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Bright Futures

What’s Next for the Wade Quadruplets?

Four years ago, Zach, Nigel, Aaron and Nick Wade couldn’t have possibly predicted the world into which they would be graduating from college. 

As 2017 Lakota East grads, the quintuplets made national headlines as they were accepted into very competitive Ivy League schools and all four opted to attend Yale University.

Their programs of study, social and extracurricular activities, along with the global pandemic that began during their junior year, have shaped them, bringing the brothers to where they are today. They are each already making a positive impact on the world.

Nick came to Yale hoping to study international relations and Arabic, and is pursuing that dream with a degree in political science focused on the Middle East. 

"I have discovered a passion for development finance and working with refugees," he says.

Zach continued his plan of studying Chemical Engineering, but also added studies in Economics. 

“I really came to college liking hard math and sciences, but as I got into school, I realized that Yale had a great Economics program with world-class faculty,” says Zach.

Nigel’s interests stayed centered on Neuroscience, but with further specialization during his time at Yale. 

“I switched into molecular, cellular and developmental biology in my sophomore year,” explains Nigel. “Currently I am working in a neurobiology lab, so I’m still able to keep a lot of my original neuroscience interests alive.”

Aaron’s area of study held constant as a computer science and psychology joint major, but a serendipitous moment set him on a track to a new passion. 

“On the first day of classes my freshman year, I accidentally went to the wrong building for one of my classes and found myself in an introductory Mandarin Chinese class instead. I absolutely loved it—and now I'm in my fourth year of Mandarin and can speak fluently,” says Aaron.

Nick has found that Yale has offered a varied enough social world for him and his brothers to each make their own way with separate coursework and even extracurriculars.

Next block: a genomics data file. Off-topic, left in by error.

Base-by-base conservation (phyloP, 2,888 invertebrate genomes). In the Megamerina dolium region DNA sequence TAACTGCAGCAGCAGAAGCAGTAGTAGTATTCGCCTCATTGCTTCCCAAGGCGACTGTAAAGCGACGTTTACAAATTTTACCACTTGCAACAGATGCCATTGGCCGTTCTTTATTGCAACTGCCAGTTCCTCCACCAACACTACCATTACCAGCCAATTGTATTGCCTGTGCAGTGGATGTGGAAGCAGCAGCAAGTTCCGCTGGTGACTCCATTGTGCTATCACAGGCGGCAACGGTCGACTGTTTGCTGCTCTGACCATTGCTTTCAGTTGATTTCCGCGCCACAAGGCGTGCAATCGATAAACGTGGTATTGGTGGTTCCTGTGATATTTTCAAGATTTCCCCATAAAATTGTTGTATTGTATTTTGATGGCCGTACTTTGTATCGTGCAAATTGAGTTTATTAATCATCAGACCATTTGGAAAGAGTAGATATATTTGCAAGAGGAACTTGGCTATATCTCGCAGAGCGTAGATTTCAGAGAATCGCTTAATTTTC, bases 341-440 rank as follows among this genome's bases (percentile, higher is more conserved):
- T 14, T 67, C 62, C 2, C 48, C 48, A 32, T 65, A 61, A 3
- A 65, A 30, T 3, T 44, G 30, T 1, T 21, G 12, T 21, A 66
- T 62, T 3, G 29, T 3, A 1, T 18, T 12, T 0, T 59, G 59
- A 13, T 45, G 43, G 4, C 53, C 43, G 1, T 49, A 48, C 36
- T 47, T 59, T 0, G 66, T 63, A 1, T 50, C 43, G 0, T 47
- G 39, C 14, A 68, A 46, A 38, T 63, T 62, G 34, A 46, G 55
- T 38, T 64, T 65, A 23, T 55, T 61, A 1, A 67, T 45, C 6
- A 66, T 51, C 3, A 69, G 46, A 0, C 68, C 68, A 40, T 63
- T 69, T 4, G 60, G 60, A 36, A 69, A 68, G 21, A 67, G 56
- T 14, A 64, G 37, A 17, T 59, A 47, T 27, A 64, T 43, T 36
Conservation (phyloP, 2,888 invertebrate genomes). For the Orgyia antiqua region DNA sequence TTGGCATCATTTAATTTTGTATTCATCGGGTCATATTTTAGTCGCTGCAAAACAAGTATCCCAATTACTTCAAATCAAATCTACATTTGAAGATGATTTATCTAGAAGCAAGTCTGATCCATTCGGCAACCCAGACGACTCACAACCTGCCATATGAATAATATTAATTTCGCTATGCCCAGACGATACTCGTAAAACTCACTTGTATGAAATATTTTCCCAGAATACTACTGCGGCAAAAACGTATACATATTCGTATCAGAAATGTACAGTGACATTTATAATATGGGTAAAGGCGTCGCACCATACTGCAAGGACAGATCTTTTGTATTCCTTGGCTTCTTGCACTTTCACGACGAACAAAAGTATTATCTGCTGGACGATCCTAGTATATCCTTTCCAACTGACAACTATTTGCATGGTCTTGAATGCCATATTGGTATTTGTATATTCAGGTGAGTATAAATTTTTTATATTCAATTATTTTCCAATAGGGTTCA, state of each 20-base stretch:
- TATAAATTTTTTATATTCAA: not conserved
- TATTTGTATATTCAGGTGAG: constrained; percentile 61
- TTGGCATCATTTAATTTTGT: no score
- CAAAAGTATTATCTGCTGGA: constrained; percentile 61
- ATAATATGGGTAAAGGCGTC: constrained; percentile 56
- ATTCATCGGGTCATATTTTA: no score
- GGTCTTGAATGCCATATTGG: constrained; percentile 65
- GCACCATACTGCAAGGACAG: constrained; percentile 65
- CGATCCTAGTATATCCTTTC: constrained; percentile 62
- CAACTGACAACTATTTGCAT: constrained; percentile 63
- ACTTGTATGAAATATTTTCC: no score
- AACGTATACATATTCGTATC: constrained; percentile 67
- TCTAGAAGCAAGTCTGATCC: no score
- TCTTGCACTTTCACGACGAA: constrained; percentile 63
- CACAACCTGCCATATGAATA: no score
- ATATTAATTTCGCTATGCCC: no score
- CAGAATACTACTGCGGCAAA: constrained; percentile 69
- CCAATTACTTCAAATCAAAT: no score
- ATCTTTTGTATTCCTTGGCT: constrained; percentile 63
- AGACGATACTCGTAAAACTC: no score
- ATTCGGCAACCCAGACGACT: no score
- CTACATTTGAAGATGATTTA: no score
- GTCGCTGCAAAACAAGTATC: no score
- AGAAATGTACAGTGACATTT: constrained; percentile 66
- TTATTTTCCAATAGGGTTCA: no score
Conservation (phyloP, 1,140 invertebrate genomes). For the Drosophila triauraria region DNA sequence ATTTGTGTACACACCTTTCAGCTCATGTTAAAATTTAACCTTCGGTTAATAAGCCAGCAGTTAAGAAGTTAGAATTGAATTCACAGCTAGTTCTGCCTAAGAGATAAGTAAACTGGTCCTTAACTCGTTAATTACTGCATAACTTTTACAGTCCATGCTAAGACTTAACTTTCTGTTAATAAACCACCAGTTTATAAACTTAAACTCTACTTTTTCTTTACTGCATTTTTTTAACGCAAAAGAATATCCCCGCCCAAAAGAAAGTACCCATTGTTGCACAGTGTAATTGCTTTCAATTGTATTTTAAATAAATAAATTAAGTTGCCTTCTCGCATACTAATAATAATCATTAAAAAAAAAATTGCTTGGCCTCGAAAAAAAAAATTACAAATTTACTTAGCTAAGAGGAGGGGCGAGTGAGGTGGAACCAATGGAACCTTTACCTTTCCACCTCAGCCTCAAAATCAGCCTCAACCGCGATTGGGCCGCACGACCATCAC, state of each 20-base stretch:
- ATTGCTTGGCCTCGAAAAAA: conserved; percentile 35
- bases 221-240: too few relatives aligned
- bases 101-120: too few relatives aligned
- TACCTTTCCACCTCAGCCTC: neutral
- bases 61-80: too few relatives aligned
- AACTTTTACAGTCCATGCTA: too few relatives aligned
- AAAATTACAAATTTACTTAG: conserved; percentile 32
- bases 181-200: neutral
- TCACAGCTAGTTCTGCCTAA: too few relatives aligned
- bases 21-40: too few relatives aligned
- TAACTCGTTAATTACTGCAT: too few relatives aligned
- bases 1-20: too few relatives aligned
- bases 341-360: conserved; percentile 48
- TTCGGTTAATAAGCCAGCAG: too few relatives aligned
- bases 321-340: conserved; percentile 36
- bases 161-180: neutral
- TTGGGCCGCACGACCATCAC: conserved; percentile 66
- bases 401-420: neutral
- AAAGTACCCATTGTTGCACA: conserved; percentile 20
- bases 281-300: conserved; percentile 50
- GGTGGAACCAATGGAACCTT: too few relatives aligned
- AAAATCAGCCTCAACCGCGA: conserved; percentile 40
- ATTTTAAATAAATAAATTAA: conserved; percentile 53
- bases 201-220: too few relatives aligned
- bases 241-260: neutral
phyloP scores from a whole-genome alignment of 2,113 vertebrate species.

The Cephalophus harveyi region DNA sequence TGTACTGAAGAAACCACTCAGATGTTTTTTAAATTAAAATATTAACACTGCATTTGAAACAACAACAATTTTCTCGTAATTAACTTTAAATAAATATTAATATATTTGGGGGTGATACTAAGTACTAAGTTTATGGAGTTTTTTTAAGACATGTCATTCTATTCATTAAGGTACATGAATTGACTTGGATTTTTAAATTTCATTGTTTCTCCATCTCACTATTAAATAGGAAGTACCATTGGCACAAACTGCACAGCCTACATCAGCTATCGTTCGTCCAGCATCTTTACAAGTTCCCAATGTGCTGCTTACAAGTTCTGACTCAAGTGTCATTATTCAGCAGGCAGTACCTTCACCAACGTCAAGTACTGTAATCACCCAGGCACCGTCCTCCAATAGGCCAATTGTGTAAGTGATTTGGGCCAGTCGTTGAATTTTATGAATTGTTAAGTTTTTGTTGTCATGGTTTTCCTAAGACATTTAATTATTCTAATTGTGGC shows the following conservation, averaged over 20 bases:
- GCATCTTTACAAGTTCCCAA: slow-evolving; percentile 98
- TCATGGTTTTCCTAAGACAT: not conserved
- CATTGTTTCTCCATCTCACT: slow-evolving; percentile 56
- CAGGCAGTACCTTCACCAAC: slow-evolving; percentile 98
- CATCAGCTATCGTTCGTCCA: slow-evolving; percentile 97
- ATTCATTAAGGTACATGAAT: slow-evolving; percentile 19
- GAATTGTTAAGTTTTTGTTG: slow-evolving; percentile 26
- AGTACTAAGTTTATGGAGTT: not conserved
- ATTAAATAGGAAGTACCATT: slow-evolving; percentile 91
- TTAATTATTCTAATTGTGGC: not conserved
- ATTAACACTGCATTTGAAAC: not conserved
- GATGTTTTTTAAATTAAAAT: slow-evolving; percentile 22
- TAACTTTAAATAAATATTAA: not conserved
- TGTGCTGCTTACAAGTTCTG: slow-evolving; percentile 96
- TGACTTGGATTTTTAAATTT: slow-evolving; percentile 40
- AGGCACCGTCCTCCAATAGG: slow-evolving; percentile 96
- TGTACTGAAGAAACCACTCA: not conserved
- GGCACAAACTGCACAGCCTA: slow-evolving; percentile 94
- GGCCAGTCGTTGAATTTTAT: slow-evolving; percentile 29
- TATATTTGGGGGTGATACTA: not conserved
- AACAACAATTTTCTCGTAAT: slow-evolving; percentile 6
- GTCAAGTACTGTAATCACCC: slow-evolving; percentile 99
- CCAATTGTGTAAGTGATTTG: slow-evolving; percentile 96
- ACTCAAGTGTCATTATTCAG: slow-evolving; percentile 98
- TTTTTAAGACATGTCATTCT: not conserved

"Because of this divergence, we had to kind of re-get to know each other," says Nick.

Aaron echoed this experience, mentioning that they don’t really run into each other accidentally and thus have made an effort to make time for each other.

Zach says that, while they have their own social circles, they make sure they still have time for each other as brothers.

These young men have bright futures ahead for this summer and beyond.

Nick and Zach will both be working for Goldman Sachs in investment banking after graduation, while Nigel pursues work in the Chandra Lab at Yale, conducting research into Parkinson's Disease. Aaron took a semester off for full-time work as a creative technologist at Google, so his studies will continue until December.

These four gentlemen have each handled the arrival of the pandemic in their own ways. Nigel needed to push back his MCAT testing, delaying future medical school plans. Zach and Nick both mention that socializing became harder, so they reached out virtually to each other and to their friends and family. Aaron was glad to have his brothers nearby when visiting their parents wasn’t possible.

The Wades were often recognized just for being fraternal quadruplets in school, while this fact has been less relevant to them in the bigger social community of Yale. Nigel comments thoughtfully on the distinction between being quadruplets and other kinds of siblings. 

“We joke around like regular siblings, we fight like regular siblings, and we find ways to tolerate each other like regular siblings. I think what is different is the level of understanding that we have for each other,” Nigel explains. “We grew up together in the same household for 18 years and were at each others’ side for every step of that journey. Because of those shared struggles and triumphs, my brothers have an understanding of my personality that no one else will probably ever have.”

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